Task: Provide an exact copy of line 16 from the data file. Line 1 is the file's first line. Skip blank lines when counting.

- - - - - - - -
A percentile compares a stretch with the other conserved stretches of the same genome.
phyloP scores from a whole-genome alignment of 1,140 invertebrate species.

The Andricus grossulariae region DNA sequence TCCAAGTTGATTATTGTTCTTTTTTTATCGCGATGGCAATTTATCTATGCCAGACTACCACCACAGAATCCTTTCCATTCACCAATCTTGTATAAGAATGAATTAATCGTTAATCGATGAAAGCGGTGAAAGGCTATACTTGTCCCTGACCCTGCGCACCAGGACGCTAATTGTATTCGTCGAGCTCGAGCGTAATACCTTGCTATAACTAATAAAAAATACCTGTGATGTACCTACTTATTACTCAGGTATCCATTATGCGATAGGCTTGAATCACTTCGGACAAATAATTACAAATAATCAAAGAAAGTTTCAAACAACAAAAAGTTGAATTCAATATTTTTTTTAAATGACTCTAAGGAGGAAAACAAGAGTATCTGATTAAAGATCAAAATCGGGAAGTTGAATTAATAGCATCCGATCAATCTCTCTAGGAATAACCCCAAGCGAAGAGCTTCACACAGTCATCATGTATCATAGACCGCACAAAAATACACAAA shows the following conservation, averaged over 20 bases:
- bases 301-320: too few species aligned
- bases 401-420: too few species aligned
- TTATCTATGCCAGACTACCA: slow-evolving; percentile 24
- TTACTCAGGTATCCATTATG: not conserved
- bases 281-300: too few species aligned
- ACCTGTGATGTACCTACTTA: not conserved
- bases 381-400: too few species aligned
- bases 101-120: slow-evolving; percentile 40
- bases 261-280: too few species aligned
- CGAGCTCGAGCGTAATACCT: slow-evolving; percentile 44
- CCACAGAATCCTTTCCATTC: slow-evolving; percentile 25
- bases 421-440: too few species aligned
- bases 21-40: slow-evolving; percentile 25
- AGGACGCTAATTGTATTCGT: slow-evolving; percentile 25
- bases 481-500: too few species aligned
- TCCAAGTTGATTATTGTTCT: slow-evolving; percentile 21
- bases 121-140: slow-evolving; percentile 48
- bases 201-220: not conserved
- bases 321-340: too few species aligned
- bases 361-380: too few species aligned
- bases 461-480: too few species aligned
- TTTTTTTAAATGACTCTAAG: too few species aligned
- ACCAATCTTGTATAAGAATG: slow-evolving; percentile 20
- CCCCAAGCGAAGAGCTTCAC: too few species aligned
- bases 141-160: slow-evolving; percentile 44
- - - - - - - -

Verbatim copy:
- bases 21-40: slow-evolving; percentile 25